A Good and Happy Child by Justin Evans


Rating: ♥ ♥ ♥ ♥ ♥

What makes a good boyfriend you ask?  One who buys you books for Valentine’s Day, the only way to my heart!  I will have to say, I was quite impressed with his choice.  I had asked for another book, which he also got me as well as this one he picked out on his own.  The book cover looks a little intimidating to say the least.  The back cover states that this is a story caught between The Exorcist and The Omen.  Let me tell you a little bit about, A Good and Happy Child….

The story brings us to meet the main character, George Davies.  He can’t bring himself to hold his newborn son. After months of accepting his lame excuses and strange behavior, his wife has had enough.  She demands that he see a therapist, and George, desperate to save his unraveling marriage and redeem himself as a father and husband, reluctantly agrees.  Soon George starts to recall how he was a social outcast and how the mysterious death of his father after a visit to Honduras made him even more of a social pariah.  It was around this time when he needed a friend when suddenly a Huck Finn prototype appears outside his bedroom window looking very much like George himself.  At first this friend makes George happy and then things start to change and the friend starts to tell George things about his father and about his father’s friend – about letters and secret longings.  The question is: Is the Friend real, and a demon, or is George mentally ill and performing the violence himself from some subconscious need? The authorities believe the latter, but friends of George’s father believe the former, because of beliefs the father held.  When violent acts start to take place, a tug of war ensues for the right to help George; it becomes psychiatrist versus religion. Who is right?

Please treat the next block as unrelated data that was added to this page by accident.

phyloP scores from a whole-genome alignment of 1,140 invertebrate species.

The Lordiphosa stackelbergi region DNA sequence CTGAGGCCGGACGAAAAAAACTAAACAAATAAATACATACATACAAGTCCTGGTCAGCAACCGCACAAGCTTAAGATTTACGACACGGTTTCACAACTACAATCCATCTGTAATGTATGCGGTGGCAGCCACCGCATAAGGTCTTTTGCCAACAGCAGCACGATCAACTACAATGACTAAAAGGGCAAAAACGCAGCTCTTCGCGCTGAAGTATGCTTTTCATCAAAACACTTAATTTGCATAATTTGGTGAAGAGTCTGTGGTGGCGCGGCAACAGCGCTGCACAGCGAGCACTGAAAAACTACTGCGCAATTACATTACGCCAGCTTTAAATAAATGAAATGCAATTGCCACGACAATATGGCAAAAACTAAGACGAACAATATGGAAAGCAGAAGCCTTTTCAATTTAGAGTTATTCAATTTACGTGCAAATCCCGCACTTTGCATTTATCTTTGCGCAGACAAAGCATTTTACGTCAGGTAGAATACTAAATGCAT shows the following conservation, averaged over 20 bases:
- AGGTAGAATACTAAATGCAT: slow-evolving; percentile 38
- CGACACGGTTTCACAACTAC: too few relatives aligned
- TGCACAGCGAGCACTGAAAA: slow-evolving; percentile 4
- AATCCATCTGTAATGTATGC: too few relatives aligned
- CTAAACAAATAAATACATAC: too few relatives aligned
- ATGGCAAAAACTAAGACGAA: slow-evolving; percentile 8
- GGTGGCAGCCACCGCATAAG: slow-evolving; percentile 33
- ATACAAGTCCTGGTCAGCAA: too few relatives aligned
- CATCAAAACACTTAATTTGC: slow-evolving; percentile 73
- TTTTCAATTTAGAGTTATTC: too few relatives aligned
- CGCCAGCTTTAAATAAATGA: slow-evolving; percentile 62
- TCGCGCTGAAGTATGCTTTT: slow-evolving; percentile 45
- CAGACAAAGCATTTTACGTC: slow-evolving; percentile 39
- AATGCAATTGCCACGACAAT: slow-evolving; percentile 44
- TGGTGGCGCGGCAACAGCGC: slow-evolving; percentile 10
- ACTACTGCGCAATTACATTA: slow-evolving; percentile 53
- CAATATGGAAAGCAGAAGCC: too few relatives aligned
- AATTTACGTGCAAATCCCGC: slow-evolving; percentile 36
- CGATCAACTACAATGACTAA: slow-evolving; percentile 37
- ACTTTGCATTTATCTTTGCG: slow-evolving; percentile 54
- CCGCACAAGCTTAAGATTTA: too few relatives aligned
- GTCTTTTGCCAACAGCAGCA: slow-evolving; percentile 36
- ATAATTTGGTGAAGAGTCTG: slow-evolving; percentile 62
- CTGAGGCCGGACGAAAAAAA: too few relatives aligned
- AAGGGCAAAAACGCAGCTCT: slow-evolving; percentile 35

The story is creepy and you can’t really decide if George is mentally ill or if he is truly possessed.  Just as you’re convinced he’s mentally ill, an event happens that is definitely supernatural- an event seen by two other people.  This introduces a third option- that there is a poltergeist, activated by George’s subconscious turmoil.


This book is a horror story that reminds me a lot of some of what was written in the 70s- The Exorcist, The Omen. It has the same ability to make the skin crawl because of the uncertainty as to what is real- and how far the violence and evil may go.  This is an excellent book that teases the reader into wondering if it is a psychological thriller or a supernatural horror novel. How you interpret it will depend on what psychological baggage you bring into this book with you.  A great debut novel from Justin Evans!

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